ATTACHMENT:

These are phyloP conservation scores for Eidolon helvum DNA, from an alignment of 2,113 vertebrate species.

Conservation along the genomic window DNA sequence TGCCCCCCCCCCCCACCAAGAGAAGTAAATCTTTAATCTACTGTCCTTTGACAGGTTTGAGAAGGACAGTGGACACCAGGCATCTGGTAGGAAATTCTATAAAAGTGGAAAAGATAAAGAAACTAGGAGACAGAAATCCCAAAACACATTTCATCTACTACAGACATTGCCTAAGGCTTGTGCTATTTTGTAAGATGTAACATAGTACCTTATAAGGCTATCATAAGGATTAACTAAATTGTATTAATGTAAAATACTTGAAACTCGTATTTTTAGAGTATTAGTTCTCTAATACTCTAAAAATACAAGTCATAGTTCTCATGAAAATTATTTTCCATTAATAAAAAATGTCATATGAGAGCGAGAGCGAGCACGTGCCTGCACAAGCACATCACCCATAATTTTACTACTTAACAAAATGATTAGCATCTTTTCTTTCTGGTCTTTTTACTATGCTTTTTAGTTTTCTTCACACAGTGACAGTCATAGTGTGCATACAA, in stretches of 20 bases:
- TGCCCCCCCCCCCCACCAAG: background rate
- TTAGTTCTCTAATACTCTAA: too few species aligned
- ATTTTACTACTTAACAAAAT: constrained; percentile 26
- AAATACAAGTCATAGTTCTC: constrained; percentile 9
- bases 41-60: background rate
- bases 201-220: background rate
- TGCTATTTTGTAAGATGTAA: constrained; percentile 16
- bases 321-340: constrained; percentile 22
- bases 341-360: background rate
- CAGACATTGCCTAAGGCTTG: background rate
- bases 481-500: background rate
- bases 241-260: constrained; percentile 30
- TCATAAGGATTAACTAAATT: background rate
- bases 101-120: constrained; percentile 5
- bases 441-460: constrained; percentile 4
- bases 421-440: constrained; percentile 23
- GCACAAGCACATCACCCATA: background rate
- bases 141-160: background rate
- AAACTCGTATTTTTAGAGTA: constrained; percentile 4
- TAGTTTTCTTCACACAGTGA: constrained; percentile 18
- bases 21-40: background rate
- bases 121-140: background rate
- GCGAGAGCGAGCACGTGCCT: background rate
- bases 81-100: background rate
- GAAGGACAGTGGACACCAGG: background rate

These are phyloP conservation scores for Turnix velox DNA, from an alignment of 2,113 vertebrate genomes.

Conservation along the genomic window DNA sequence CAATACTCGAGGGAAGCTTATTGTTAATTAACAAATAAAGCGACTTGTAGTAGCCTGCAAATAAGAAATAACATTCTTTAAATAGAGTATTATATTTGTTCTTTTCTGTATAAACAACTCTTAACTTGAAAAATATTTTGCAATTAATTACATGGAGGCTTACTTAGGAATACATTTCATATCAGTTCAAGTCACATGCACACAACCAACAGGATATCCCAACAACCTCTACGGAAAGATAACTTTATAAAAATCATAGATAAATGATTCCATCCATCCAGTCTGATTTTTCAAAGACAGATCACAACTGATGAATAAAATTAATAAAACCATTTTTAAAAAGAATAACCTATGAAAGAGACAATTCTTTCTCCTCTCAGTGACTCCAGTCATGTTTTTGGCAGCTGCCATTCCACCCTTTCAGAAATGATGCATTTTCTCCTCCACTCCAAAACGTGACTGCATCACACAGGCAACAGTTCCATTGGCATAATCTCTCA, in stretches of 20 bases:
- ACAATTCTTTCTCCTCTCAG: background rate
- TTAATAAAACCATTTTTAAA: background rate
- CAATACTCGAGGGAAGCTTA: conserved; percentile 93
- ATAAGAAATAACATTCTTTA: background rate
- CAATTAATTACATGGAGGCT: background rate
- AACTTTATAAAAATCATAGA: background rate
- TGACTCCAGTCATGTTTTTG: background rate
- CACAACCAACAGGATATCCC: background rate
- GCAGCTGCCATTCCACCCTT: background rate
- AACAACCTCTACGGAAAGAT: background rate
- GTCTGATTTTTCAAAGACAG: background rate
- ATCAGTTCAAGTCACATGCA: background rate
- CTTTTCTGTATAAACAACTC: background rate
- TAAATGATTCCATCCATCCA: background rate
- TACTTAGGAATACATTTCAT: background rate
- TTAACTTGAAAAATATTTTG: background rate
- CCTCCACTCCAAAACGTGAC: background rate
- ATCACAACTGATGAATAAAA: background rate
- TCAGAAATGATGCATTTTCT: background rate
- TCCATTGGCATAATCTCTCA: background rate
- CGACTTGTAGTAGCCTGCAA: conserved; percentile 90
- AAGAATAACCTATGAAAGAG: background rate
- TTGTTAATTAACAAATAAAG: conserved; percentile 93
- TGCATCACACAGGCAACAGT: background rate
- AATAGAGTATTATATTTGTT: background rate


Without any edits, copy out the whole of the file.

These are phyloP conservation scores for Eidolon helvum DNA, from an alignment of 2,113 vertebrate species.

Conservation along the genomic window DNA sequence TGCCCCCCCCCCCCACCAAGAGAAGTAAATCTTTAATCTACTGTCCTTTGACAGGTTTGAGAAGGACAGTGGACACCAGGCATCTGGTAGGAAATTCTATAAAAGTGGAAAAGATAAAGAAACTAGGAGACAGAAATCCCAAAACACATTTCATCTACTACAGACATTGCCTAAGGCTTGTGCTATTTTGTAAGATGTAACATAGTACCTTATAAGGCTATCATAAGGATTAACTAAATTGTATTAATGTAAAATACTTGAAACTCGTATTTTTAGAGTATTAGTTCTCTAATACTCTAAAAATACAAGTCATAGTTCTCATGAAAATTATTTTCCATTAATAAAAAATGTCATATGAGAGCGAGAGCGAGCACGTGCCTGCACAAGCACATCACCCATAATTTTACTACTTAACAAAATGATTAGCATCTTTTCTTTCTGGTCTTTTTACTATGCTTTTTAGTTTTCTTCACACAGTGACAGTCATAGTGTGCATACAA, in stretches of 20 bases:
- TGCCCCCCCCCCCCACCAAG: background rate
- TTAGTTCTCTAATACTCTAA: too few species aligned
- ATTTTACTACTTAACAAAAT: constrained; percentile 26
- AAATACAAGTCATAGTTCTC: constrained; percentile 9
- bases 41-60: background rate
- bases 201-220: background rate
- TGCTATTTTGTAAGATGTAA: constrained; percentile 16
- bases 321-340: constrained; percentile 22
- bases 341-360: background rate
- CAGACATTGCCTAAGGCTTG: background rate
- bases 481-500: background rate
- bases 241-260: constrained; percentile 30
- TCATAAGGATTAACTAAATT: background rate
- bases 101-120: constrained; percentile 5
- bases 441-460: constrained; percentile 4
- bases 421-440: constrained; percentile 23
- GCACAAGCACATCACCCATA: background rate
- bases 141-160: background rate
- AAACTCGTATTTTTAGAGTA: constrained; percentile 4
- TAGTTTTCTTCACACAGTGA: constrained; percentile 18
- bases 21-40: background rate
- bases 121-140: background rate
- GCGAGAGCGAGCACGTGCCT: background rate
- bases 81-100: background rate
- GAAGGACAGTGGACACCAGG: background rate

These are phyloP conservation scores for Turnix velox DNA, from an alignment of 2,113 vertebrate genomes.

Conservation along the genomic window DNA sequence CAATACTCGAGGGAAGCTTATTGTTAATTAACAAATAAAGCGACTTGTAGTAGCCTGCAAATAAGAAATAACATTCTTTAAATAGAGTATTATATTTGTTCTTTTCTGTATAAACAACTCTTAACTTGAAAAATATTTTGCAATTAATTACATGGAGGCTTACTTAGGAATACATTTCATATCAGTTCAAGTCACATGCACACAACCAACAGGATATCCCAACAACCTCTACGGAAAGATAACTTTATAAAAATCATAGATAAATGATTCCATCCATCCAGTCTGATTTTTCAAAGACAGATCACAACTGATGAATAAAATTAATAAAACCATTTTTAAAAAGAATAACCTATGAAAGAGACAATTCTTTCTCCTCTCAGTGACTCCAGTCATGTTTTTGGCAGCTGCCATTCCACCCTTTCAGAAATGATGCATTTTCTCCTCCACTCCAAAACGTGACTGCATCACACAGGCAACAGTTCCATTGGCATAATCTCTCA, in stretches of 20 bases:
- ACAATTCTTTCTCCTCTCAG: background rate
- TTAATAAAACCATTTTTAAA: background rate
- CAATACTCGAGGGAAGCTTA: conserved; percentile 93
- ATAAGAAATAACATTCTTTA: background rate
- CAATTAATTACATGGAGGCT: background rate
- AACTTTATAAAAATCATAGA: background rate
- TGACTCCAGTCATGTTTTTG: background rate
- CACAACCAACAGGATATCCC: background rate
- GCAGCTGCCATTCCACCCTT: background rate
- AACAACCTCTACGGAAAGAT: background rate
- GTCTGATTTTTCAAAGACAG: background rate
- ATCAGTTCAAGTCACATGCA: background rate
- CTTTTCTGTATAAACAACTC: background rate
- TAAATGATTCCATCCATCCA: background rate
- TACTTAGGAATACATTTCAT: background rate
- TTAACTTGAAAAATATTTTG: background rate
- CCTCCACTCCAAAACGTGAC: background rate
- ATCACAACTGATGAATAAAA: background rate
- TCAGAAATGATGCATTTTCT: background rate
- TCCATTGGCATAATCTCTCA: background rate
- CGACTTGTAGTAGCCTGCAA: conserved; percentile 90
- AAGAATAACCTATGAAAGAG: background rate
- TTGTTAATTAACAAATAAAG: conserved; percentile 93
- TGCATCACACAGGCAACAGT: background rate
- AATAGAGTATTATATTTGTT: background rate